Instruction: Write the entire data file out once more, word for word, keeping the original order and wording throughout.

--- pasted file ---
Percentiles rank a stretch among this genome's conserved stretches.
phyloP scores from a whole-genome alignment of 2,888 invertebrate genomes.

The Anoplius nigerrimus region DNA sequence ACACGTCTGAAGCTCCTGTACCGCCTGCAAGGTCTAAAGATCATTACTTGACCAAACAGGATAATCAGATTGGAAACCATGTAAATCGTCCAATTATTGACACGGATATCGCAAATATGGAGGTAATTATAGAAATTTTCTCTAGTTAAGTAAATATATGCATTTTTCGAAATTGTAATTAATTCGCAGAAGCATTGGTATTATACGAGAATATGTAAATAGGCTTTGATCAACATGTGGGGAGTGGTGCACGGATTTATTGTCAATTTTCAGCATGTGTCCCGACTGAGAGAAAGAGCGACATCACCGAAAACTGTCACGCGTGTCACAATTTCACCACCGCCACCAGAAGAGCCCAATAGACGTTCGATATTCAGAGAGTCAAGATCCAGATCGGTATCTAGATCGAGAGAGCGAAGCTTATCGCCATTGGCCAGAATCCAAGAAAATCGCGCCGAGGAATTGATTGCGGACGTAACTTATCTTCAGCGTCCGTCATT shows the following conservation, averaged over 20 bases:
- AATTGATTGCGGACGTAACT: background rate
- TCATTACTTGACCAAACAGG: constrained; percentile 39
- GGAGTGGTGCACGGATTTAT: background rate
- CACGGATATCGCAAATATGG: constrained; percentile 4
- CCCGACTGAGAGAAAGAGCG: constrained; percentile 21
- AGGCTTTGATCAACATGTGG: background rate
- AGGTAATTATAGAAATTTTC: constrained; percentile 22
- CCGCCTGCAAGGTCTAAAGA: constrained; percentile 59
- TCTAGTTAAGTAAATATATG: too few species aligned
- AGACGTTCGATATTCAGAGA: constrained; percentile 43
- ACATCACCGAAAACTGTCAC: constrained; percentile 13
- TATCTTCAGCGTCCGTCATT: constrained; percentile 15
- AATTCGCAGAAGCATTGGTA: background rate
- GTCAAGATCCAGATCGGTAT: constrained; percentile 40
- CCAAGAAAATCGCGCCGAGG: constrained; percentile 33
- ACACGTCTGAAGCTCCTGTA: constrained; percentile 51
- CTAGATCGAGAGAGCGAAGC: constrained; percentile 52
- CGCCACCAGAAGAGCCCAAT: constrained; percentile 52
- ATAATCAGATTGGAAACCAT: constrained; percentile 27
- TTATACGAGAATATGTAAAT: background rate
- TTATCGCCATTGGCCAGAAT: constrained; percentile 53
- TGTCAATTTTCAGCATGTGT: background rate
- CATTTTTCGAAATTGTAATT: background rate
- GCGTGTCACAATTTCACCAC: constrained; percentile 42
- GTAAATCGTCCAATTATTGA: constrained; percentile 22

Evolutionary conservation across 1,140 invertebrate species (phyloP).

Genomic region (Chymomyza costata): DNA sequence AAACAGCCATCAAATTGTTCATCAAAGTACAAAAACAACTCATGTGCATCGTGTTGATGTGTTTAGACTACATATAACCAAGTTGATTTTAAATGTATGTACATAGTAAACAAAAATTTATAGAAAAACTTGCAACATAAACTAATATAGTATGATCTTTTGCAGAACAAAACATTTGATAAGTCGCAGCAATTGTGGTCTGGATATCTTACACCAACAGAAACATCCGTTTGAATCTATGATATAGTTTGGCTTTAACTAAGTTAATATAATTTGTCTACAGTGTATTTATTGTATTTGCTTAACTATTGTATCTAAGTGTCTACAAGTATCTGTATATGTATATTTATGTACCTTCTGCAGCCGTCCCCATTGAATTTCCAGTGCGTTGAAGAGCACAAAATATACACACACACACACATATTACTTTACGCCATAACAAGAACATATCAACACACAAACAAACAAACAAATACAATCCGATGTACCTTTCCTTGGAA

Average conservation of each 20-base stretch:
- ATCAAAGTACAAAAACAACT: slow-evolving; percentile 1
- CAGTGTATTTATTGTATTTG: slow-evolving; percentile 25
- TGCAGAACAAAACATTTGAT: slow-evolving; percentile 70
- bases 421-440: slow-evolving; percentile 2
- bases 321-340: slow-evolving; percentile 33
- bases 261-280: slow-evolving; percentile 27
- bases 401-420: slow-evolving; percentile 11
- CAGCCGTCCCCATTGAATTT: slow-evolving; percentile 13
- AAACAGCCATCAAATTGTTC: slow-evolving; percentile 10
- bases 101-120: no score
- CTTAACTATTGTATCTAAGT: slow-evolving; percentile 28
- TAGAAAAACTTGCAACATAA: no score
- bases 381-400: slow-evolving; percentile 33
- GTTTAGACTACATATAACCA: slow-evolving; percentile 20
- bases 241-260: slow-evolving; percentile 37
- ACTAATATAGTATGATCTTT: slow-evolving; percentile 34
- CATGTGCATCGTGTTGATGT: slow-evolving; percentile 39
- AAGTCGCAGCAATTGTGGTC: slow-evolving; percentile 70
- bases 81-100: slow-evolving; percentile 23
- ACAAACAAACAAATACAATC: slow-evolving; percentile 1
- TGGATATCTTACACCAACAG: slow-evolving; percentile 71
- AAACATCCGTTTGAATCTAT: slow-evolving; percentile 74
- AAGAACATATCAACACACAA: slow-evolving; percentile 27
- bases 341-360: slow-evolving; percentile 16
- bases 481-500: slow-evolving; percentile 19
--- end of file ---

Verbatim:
Percentiles rank a stretch among this genome's conserved stretches.
phyloP scores from a whole-genome alignment of 2,888 invertebrate genomes.

The Anoplius nigerrimus region DNA sequence ACACGTCTGAAGCTCCTGTACCGCCTGCAAGGTCTAAAGATCATTACTTGACCAAACAGGATAATCAGATTGGAAACCATGTAAATCGTCCAATTATTGACACGGATATCGCAAATATGGAGGTAATTATAGAAATTTTCTCTAGTTAAGTAAATATATGCATTTTTCGAAATTGTAATTAATTCGCAGAAGCATTGGTATTATACGAGAATATGTAAATAGGCTTTGATCAACATGTGGGGAGTGGTGCACGGATTTATTGTCAATTTTCAGCATGTGTCCCGACTGAGAGAAAGAGCGACATCACCGAAAACTGTCACGCGTGTCACAATTTCACCACCGCCACCAGAAGAGCCCAATAGACGTTCGATATTCAGAGAGTCAAGATCCAGATCGGTATCTAGATCGAGAGAGCGAAGCTTATCGCCATTGGCCAGAATCCAAGAAAATCGCGCCGAGGAATTGATTGCGGACGTAACTTATCTTCAGCGTCCGTCATT shows the following conservation, averaged over 20 bases:
- AATTGATTGCGGACGTAACT: background rate
- TCATTACTTGACCAAACAGG: constrained; percentile 39
- GGAGTGGTGCACGGATTTAT: background rate
- CACGGATATCGCAAATATGG: constrained; percentile 4
- CCCGACTGAGAGAAAGAGCG: constrained; percentile 21
- AGGCTTTGATCAACATGTGG: background rate
- AGGTAATTATAGAAATTTTC: constrained; percentile 22
- CCGCCTGCAAGGTCTAAAGA: constrained; percentile 59
- TCTAGTTAAGTAAATATATG: too few species aligned
- AGACGTTCGATATTCAGAGA: constrained; percentile 43
- ACATCACCGAAAACTGTCAC: constrained; percentile 13
- TATCTTCAGCGTCCGTCATT: constrained; percentile 15
- AATTCGCAGAAGCATTGGTA: background rate
- GTCAAGATCCAGATCGGTAT: constrained; percentile 40
- CCAAGAAAATCGCGCCGAGG: constrained; percentile 33
- ACACGTCTGAAGCTCCTGTA: constrained; percentile 51
- CTAGATCGAGAGAGCGAAGC: constrained; percentile 52
- CGCCACCAGAAGAGCCCAAT: constrained; percentile 52
- ATAATCAGATTGGAAACCAT: constrained; percentile 27
- TTATACGAGAATATGTAAAT: background rate
- TTATCGCCATTGGCCAGAAT: constrained; percentile 53
- TGTCAATTTTCAGCATGTGT: background rate
- CATTTTTCGAAATTGTAATT: background rate
- GCGTGTCACAATTTCACCAC: constrained; percentile 42
- GTAAATCGTCCAATTATTGA: constrained; percentile 22

Evolutionary conservation across 1,140 invertebrate species (phyloP).

Genomic region (Chymomyza costata): DNA sequence AAACAGCCATCAAATTGTTCATCAAAGTACAAAAACAACTCATGTGCATCGTGTTGATGTGTTTAGACTACATATAACCAAGTTGATTTTAAATGTATGTACATAGTAAACAAAAATTTATAGAAAAACTTGCAACATAAACTAATATAGTATGATCTTTTGCAGAACAAAACATTTGATAAGTCGCAGCAATTGTGGTCTGGATATCTTACACCAACAGAAACATCCGTTTGAATCTATGATATAGTTTGGCTTTAACTAAGTTAATATAATTTGTCTACAGTGTATTTATTGTATTTGCTTAACTATTGTATCTAAGTGTCTACAAGTATCTGTATATGTATATTTATGTACCTTCTGCAGCCGTCCCCATTGAATTTCCAGTGCGTTGAAGAGCACAAAATATACACACACACACACATATTACTTTACGCCATAACAAGAACATATCAACACACAAACAAACAAACAAATACAATCCGATGTACCTTTCCTTGGAA

Average conservation of each 20-base stretch:
- ATCAAAGTACAAAAACAACT: slow-evolving; percentile 1
- CAGTGTATTTATTGTATTTG: slow-evolving; percentile 25
- TGCAGAACAAAACATTTGAT: slow-evolving; percentile 70
- bases 421-440: slow-evolving; percentile 2
- bases 321-340: slow-evolving; percentile 33
- bases 261-280: slow-evolving; percentile 27
- bases 401-420: slow-evolving; percentile 11
- CAGCCGTCCCCATTGAATTT: slow-evolving; percentile 13
- AAACAGCCATCAAATTGTTC: slow-evolving; percentile 10
- bases 101-120: no score
- CTTAACTATTGTATCTAAGT: slow-evolving; percentile 28
- TAGAAAAACTTGCAACATAA: no score
- bases 381-400: slow-evolving; percentile 33
- GTTTAGACTACATATAACCA: slow-evolving; percentile 20
- bases 241-260: slow-evolving; percentile 37
- ACTAATATAGTATGATCTTT: slow-evolving; percentile 34
- CATGTGCATCGTGTTGATGT: slow-evolving; percentile 39
- AAGTCGCAGCAATTGTGGTC: slow-evolving; percentile 70
- bases 81-100: slow-evolving; percentile 23
- ACAAACAAACAAATACAATC: slow-evolving; percentile 1
- TGGATATCTTACACCAACAG: slow-evolving; percentile 71
- AAACATCCGTTTGAATCTAT: slow-evolving; percentile 74
- AAGAACATATCAACACACAA: slow-evolving; percentile 27
- bases 341-360: slow-evolving; percentile 16
- bases 481-500: slow-evolving; percentile 19